|Publication number||US4470037 A|
|Application number||US 06/304,501|
|Publication date||Sep 4, 1984|
|Filing date||Sep 22, 1981|
|Priority date||Jan 17, 1979|
|Publication number||06304501, 304501, US 4470037 A, US 4470037A, US-A-4470037, US4470037 A, US4470037A|
|Original Assignee||Canon Kabushiki Kaisha|
|Export Citation||BiBTeX, EndNote, RefMan|
|Patent Citations (8), Referenced by (2), Classifications (8), Legal Events (3)|
|External Links: USPTO, USPTO Assignment, Espacenet|
This is a continuation of application Ser. No. 082,535, filed Oct. 9, 1979, now abandoned.
1. Field of the Invention
This invention relates to an input device for electronic apparatus.
2. Description of the Prior Art
The recent advancement in the performance of electronic apparatus such as electronic calculators brought about by the progress of the large-scale integrated circuits is resulting in the increase in number of the key switches constituting a part of the input device. Therefore, for example in calculators capable of functional calculations, a compact structure is generally achieved by the use of double- or triple-function keys wherein each key performs plural functions by combinations with other keys.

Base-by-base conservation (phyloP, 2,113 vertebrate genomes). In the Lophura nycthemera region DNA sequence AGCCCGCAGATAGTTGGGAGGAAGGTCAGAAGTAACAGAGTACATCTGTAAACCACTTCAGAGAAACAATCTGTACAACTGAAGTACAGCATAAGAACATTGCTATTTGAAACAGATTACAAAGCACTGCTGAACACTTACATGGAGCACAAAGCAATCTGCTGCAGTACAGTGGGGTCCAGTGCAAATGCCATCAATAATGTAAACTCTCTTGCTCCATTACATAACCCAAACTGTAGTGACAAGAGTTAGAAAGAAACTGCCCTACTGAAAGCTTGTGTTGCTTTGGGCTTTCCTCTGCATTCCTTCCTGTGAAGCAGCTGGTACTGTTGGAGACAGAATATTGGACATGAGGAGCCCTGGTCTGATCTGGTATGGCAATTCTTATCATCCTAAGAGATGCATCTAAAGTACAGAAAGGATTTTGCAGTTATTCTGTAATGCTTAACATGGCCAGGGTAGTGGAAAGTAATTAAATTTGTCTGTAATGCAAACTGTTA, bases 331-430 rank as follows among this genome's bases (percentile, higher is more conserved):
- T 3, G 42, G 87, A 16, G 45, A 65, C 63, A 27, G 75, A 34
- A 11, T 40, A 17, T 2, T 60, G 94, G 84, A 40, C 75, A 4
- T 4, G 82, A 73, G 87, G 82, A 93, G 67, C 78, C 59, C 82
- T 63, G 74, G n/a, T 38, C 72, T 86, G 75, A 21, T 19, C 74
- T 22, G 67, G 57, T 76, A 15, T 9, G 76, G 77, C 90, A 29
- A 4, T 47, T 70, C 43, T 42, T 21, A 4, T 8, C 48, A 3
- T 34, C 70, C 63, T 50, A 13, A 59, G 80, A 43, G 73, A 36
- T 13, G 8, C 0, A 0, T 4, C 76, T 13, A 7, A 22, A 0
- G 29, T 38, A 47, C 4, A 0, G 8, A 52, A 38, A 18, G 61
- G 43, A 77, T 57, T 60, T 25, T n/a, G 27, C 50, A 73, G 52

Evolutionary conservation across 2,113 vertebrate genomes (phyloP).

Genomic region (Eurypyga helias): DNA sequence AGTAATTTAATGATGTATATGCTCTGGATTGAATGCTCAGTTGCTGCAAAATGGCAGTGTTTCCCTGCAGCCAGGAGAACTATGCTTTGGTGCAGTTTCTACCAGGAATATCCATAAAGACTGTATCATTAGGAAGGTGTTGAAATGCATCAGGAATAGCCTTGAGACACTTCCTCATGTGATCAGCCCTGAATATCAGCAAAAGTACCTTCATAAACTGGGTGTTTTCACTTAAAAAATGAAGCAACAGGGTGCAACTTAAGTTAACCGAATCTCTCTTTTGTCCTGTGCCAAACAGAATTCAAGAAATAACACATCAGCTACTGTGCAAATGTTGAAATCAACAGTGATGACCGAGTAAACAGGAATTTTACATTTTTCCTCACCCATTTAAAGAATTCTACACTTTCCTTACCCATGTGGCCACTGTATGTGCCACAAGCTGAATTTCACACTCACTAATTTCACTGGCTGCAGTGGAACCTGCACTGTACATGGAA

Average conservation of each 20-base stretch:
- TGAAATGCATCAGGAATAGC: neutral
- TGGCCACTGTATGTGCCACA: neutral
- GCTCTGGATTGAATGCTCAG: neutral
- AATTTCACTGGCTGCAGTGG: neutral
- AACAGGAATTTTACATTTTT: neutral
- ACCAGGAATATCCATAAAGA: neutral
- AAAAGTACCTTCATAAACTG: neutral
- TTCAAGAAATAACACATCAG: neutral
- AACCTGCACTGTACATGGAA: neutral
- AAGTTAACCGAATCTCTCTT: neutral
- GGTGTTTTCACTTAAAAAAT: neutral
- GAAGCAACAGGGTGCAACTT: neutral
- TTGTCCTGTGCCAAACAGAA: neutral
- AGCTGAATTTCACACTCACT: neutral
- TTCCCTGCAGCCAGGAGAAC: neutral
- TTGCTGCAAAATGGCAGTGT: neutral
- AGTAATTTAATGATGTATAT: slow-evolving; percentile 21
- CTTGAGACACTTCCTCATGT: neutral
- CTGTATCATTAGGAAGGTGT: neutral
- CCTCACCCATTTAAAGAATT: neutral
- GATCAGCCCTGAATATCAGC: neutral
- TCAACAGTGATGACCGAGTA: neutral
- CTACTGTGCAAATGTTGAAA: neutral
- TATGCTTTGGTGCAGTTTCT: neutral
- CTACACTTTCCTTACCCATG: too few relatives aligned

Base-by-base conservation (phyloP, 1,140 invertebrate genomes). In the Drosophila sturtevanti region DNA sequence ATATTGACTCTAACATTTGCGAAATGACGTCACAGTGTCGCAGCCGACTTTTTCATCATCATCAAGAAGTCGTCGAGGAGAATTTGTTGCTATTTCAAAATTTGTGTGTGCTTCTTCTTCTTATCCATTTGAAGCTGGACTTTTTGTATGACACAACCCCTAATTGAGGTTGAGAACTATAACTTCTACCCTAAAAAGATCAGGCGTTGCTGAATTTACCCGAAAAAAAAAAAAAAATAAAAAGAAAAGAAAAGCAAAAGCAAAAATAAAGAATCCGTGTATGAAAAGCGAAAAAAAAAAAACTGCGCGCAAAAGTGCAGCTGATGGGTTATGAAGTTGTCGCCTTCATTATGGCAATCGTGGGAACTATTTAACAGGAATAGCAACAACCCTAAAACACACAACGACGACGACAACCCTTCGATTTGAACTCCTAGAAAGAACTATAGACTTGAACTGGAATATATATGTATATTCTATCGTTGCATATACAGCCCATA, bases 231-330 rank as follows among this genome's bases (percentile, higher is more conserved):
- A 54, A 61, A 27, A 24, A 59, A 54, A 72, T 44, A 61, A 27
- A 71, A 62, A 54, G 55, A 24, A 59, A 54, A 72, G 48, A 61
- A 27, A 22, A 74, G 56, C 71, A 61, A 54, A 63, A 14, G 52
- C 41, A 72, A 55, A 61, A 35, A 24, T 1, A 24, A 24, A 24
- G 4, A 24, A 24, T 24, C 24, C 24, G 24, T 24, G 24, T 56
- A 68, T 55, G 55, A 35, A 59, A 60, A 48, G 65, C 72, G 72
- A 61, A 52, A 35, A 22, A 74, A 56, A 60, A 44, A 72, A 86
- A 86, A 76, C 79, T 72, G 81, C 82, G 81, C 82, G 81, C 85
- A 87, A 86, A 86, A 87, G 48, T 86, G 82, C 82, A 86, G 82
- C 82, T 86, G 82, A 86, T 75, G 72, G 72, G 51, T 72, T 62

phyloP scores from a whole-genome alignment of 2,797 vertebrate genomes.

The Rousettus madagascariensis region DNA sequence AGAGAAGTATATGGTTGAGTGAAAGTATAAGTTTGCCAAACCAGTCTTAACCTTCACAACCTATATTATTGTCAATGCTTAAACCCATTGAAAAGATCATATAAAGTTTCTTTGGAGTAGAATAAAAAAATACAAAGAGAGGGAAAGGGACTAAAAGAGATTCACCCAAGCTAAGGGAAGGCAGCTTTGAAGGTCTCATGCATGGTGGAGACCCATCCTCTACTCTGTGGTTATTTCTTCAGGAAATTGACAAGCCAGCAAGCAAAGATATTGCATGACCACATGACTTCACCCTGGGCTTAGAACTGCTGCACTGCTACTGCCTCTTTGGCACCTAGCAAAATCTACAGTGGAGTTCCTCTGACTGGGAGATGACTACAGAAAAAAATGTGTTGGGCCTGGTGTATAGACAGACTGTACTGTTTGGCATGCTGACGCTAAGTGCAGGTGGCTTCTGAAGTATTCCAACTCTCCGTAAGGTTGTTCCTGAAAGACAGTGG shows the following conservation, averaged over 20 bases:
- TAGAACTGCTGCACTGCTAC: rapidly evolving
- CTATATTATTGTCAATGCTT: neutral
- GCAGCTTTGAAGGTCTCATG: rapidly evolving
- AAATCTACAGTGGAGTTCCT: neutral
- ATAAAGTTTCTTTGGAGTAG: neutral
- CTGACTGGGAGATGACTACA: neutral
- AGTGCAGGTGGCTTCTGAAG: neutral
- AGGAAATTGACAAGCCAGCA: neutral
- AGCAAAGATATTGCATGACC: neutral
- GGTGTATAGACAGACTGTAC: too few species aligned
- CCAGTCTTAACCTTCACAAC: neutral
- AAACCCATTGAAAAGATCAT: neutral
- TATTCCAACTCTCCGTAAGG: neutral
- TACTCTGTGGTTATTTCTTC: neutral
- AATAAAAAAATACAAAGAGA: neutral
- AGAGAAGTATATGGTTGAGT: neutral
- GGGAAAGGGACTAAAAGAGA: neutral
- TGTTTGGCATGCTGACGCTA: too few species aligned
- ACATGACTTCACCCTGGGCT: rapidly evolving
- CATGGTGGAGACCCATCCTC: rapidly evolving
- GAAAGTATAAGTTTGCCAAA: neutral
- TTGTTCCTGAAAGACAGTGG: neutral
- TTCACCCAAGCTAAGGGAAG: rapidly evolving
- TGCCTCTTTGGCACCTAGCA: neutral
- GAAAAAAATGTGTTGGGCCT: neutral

Also the increase in number of keys leads to the increase in number of input/output ports of the large-scale integrated circuit, and the use of the above-mentioned double- or triple-function keys has been an effective measure for preventing such increase. However multiple functions represented by a single key are difficult to learn for the users and inevitably lead to complicated and easily mistakable operations.
An object of the present invention is to provide electronic apparatus provided with a key input device wherein each key represents a single function without increasing the number of input/output ports of the large-scale integrated circuit.
The present invention will be better understood in view of the following description of an embodiment thereof represented in the accompanying drawings.
FIG. 1 is a plan view showing the key arrangement in an embodiment of the present invention;